Perfectionists do things well. If you’re a perfectionist as a writer, you probably check and double-check every fact, deliberate over every word choice, and structure your sentences with impeccable grammatical correctness. These things are good.
Unfortunately, perfectionism has its downside as well.
Perfectionism can be crippling.
Have you ever faced a blank white page, the computer cursor blinking at you from the upper left corner, and felt completely immobilized?
Nothing I write will be good enough.
How do I even start?
All I need is the perfect first line, then the rest of the story will flow from there.
But the perfect first line fails to materialize. You make a few attempts, only to backspace in frustration when the words don’t conjure exactly what you had in mind.
Your fingers drum the desk in time with the blink of the cursor.
Deep breath. It’s all good. You know how to deal with this. They taught you how at the last writing conference. So you grab your writing muse by its scrawny neck and try again.
This time you go gung-ho. A whole paragraph flows out. Then another. This is great. You’re gonna be the next Steinbeck. The next Hemingway. The next Lisa Samson or Francine Rivers. Your words will go forth to the masses and bring transformation to peoples’ lives.
Then you read back over what you’ve written.
It’s terrible. Completely, irredeemably bad.
You select the whole pile of drivel and hit delete. It’s obviously time for a coffee break. Some chocolate might help, too. You slink from the room, casting a guilty look over your shoulder at the still-blank screen, the cursor blinking a challenge you don’t think you can meet.
Can anyone relate?
The internal pressure to be perfect can make it extraordinarily difficult to begin a task or follow it through to completion. The bar you set for yourself is so high you get a nosebleed just looking at it. You compare every word you write to the authors you most admire, noting every flaw and fault and shortfall in your work.
And while sometimes this commitment to excellence can be a very good thing, other times you just need to unzip all those restrictive expectations and let yourself breathe a little.
Have some fun again with this whole writing thing.
Let yourself play.
You see, story-telling is a creative art. The side of the brain responsible for imagination, spontaneity and fun is the right side, and this is the mode of thinking we need to tap into if we desire fertile words to spring up on our page. For us perfectionists, however, the left side of the brain can be a constant tight-lipped, toe-tapping presence.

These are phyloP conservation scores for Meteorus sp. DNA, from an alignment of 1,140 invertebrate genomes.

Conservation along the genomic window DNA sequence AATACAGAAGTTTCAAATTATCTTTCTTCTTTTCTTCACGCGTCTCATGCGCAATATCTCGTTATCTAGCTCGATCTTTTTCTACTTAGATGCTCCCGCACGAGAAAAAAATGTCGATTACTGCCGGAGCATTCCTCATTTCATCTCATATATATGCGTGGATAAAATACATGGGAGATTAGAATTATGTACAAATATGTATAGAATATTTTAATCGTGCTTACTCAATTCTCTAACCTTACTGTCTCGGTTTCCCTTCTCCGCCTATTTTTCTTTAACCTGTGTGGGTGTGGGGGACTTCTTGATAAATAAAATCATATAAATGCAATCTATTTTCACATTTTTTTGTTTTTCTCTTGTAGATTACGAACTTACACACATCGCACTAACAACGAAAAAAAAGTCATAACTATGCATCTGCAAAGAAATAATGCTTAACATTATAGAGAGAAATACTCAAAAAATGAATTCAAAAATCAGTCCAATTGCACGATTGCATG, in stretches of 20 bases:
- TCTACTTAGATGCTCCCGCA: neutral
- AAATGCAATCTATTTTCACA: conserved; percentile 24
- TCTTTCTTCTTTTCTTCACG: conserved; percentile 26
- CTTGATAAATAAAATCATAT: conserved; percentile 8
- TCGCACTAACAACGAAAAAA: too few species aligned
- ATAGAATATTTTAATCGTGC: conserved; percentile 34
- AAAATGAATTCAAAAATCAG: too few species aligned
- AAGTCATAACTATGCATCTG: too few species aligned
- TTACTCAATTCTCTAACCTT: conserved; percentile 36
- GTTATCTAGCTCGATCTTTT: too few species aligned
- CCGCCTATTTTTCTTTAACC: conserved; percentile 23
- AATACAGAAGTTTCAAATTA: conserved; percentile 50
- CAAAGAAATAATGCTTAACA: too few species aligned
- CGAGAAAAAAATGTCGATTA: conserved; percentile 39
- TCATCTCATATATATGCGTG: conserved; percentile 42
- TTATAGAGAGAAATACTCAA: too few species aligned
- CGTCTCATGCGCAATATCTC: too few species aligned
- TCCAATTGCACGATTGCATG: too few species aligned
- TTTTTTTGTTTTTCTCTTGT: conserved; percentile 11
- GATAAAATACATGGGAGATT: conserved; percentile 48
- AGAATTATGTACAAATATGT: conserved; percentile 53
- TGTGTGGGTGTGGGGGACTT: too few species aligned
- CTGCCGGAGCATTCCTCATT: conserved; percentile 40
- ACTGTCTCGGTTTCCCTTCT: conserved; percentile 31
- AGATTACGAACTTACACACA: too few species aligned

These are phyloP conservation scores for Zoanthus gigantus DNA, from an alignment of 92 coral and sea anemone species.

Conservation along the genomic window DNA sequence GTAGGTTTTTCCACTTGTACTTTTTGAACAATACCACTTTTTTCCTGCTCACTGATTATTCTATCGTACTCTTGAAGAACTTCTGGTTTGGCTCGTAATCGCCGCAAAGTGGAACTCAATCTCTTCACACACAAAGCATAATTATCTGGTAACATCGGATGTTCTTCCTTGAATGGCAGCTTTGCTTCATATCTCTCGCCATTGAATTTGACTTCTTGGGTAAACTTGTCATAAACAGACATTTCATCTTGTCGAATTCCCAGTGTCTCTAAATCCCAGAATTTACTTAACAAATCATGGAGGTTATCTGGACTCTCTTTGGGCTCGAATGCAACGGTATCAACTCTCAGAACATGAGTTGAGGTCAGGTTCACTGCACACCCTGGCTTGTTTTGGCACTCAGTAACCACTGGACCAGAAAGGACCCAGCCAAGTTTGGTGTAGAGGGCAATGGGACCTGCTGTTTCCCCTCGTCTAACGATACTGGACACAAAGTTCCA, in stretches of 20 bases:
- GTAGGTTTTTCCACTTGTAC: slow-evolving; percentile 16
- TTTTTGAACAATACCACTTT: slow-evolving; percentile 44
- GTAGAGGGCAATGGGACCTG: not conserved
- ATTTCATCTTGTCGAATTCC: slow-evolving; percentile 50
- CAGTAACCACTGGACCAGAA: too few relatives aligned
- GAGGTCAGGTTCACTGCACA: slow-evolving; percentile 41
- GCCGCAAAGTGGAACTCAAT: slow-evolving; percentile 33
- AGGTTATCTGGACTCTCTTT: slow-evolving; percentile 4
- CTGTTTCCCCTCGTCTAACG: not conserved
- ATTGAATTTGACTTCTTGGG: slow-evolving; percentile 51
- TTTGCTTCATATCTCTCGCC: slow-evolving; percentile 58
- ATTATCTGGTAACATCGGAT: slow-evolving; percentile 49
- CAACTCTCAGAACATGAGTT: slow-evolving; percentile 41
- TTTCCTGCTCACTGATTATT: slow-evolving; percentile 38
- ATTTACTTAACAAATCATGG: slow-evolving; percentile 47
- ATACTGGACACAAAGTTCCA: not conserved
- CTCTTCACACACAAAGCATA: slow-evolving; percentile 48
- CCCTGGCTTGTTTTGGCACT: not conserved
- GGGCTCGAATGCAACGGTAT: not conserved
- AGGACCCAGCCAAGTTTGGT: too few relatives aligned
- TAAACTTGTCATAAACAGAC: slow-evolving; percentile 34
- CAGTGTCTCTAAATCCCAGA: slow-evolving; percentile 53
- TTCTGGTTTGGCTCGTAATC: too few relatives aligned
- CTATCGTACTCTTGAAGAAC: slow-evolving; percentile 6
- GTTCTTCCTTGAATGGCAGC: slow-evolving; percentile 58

You spelled that word wrong.
That’s a dangling participle right there.
Your voice is as dull as dishwater. You really think anyone will read this dreck?
Trying to write with the critical, editorial side of the brain engaged is like trying to drive with the handbrake on. One technique I learned years ago that helps me unlock the free, fun-lovin’, loosey-goosey creativity on the right side of my brain – without all the criticisms and comparisons from the uptight left – is the technique of free writing.
You may have heard this referred to as “automatic writing” or “stream of consciousness.” The idea is to sit down at the computer – or with a good old-fashioned pen and paper – and simply write EVERYTHING that comes into your head, without censorship or editing.
No punctuation. No purpose.
Write as fast as you can. Write impetuously. Write without thinking about what you’re writing. Write until you feel like your hand might drop off.
One thought will flow into the next, and the next. Much like rivulets of running water, merging and diverging, the brain forms a constant stream of associations. Your job for this exercise is not to judge or qualify or harness these, but simply to record every whimsical direction your mind chooses to wander.
This can be a great tool for unlocking writer’s block. It’s also useful as a daily warm-up, say for five minutes before starting work on your MS.
Free writing teaches you to write instinctively and reminds you of what it’s like to play with words for the sheer pleasure of it – the way you used to once, perhaps as a child, when you simply wrote for fun, with no expectations.
When you’ve finished, you may choose to read back over what you’ve written. It will undoubtedly make no sense whatsoever. That’s okay. The end product is not the point.
The point is how it makes you feel. When I take the time to do this, I feel limbered up, fluid, reckless, ready to dive in and splash words around on the page with abandon.
And my perfectionism is stunned into silence… for a while, anyway.
Your turn. Perfectionists, raise your hands. Do you ever find your perfectionism stifling? Do you have any tips that have helped you to loosen up and have fun with your writing?
Images courtesy of freedigitalphotos.net
Karen Schravemade lives in Australia. When she's not chasing after two small boys or gazing at her brand-new baby girl, she spends her spare minutes daydreaming about the intricate lives of characters who don't actually exist. Find her on her website, on Twitter or getting creative over at her mummy blog.